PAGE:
Farmer Focus: Our one desire is to buy land

A lot of talk in rural America has been revolving around the Farm Bill and all of the political nonsense taking place with it.

Every five years, Congress comes up with a set of laws that fund the government’s agriculture programmes. However, the first thing you notice is that most of the Farm Bill has nothing to do with agriculture – 80% is taken up by the Supplementary Nutritional Assistance Programme (food stamps for the poor).

Rural people complain about this, but there is a good reason for it. We are no longer Jefferson’s America and agriculture is usually ignored/underappreciated/attacked by people who don’t care about it.

Savvy rural politicians have moved food stamps into the programme and kept them there, ensuring urban politicians care about the bill and have to pass it. 

See also: How to ‘home-test’ grass to know when to cut for silage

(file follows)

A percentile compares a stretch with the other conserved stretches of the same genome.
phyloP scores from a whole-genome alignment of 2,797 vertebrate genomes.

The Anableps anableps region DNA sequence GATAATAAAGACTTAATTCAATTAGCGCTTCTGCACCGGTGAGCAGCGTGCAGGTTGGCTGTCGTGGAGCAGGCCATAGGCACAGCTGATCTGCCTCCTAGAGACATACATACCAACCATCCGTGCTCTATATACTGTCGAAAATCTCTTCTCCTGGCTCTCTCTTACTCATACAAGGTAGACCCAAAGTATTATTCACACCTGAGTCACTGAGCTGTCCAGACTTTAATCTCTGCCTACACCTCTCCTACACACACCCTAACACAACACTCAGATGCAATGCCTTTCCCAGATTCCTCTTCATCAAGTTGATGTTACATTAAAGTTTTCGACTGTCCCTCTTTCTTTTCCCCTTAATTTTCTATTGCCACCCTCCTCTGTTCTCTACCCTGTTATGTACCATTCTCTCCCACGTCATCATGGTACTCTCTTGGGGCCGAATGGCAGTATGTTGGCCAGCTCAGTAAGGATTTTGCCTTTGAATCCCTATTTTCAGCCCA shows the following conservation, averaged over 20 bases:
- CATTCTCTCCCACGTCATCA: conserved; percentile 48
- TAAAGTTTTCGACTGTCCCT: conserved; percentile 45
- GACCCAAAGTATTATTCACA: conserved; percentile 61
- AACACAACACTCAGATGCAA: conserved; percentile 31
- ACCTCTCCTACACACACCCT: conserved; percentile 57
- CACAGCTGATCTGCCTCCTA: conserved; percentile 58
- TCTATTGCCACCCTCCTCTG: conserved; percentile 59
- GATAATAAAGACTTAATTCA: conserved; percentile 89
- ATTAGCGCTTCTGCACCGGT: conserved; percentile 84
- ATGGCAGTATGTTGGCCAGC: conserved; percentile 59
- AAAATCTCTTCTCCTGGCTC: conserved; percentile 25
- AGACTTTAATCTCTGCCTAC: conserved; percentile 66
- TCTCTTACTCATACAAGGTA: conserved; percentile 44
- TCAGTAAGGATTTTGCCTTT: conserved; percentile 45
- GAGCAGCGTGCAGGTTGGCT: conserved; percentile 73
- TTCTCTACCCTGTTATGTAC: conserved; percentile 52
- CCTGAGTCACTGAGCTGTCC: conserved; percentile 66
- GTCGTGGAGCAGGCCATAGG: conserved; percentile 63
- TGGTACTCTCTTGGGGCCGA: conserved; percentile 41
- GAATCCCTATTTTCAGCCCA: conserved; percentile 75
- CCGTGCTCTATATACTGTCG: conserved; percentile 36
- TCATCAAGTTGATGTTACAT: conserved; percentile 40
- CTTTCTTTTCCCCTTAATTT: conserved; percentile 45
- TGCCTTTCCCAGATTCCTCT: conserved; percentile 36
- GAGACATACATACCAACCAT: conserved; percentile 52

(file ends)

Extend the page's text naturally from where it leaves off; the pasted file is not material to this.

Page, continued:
The remaining 20% is for agriculture. About 15% goes to crop insurance and commodity programmes.

Most goes to the “big five” – corn, wheat, soya beans, cotton and rice. The cotton guys in particular have done a great job in carving out an oversized piece of the pie. 

Limited payments for livestock 

The last 5% goes to conservation programmes and “other.” This is where livestock guys usually fit in for buffer strips near streams and redesigning water facilities, for example.

The “other” involves disaster programmes for droughts and wildfires that can completely wreck businesses and, although the smallest portion of the whole bill, is the most important and the only money livestock farms can get. 

The Farm Bill is just welfare and a way for rural America and the urban poor to take a little bit of money from our rich, soft, latte-drinking suburban counterparts.

Land is the goal

I was lucky enough to have a university professor who wrote farm bills. One thing he drove into us was research showing that farmers, by nature, buy land, and farm payments were capitalised in land values.

This means the large “big five” farmers get bigger and push livestock out of the way.

The older you are, the more time you have had for the equity to accumulate. He called this “grandpa’s way of screwing his grandsons”.

But it’s OK. As a young guy trying to branch out and grow with only livestock, I’m not bitter all.